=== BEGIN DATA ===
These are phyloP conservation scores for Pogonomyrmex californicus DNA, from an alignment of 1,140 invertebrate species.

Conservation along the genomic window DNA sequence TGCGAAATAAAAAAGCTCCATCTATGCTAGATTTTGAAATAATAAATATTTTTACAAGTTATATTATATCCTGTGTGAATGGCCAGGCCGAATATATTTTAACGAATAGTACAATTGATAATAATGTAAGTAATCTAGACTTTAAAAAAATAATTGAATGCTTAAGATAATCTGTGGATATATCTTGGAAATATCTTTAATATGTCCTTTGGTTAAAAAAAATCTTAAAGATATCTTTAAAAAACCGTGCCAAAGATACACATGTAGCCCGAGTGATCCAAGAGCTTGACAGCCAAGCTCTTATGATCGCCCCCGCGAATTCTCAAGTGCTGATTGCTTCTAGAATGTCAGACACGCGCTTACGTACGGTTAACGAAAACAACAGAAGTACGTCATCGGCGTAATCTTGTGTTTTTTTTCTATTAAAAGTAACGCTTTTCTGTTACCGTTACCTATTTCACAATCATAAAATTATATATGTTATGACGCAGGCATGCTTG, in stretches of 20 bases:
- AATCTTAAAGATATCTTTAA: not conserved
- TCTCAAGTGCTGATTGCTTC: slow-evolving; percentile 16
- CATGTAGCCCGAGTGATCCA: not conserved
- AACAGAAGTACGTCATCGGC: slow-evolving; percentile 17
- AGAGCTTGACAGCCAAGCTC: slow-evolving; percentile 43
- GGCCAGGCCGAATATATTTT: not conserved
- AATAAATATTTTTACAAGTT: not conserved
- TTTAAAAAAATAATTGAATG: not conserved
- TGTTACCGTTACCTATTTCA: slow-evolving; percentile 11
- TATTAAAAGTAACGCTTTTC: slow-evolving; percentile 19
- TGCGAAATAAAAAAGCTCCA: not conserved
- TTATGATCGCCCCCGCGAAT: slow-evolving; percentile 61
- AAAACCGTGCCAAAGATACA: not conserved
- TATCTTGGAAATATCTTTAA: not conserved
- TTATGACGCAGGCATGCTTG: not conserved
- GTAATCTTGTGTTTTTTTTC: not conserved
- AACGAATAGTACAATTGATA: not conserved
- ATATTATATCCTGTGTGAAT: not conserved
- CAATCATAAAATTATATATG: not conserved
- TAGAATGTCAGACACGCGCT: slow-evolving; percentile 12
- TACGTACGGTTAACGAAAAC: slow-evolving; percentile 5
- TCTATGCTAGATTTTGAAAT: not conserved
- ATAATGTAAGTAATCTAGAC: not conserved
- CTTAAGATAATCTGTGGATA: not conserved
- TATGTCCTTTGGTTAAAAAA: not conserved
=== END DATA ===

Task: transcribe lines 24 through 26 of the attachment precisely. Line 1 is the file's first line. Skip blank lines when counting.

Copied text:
- TCTATGCTAGATTTTGAAAT: not conserved
- ATAATGTAAGTAATCTAGAC: not conserved
- CTTAAGATAATCTGTGGATA: not conserved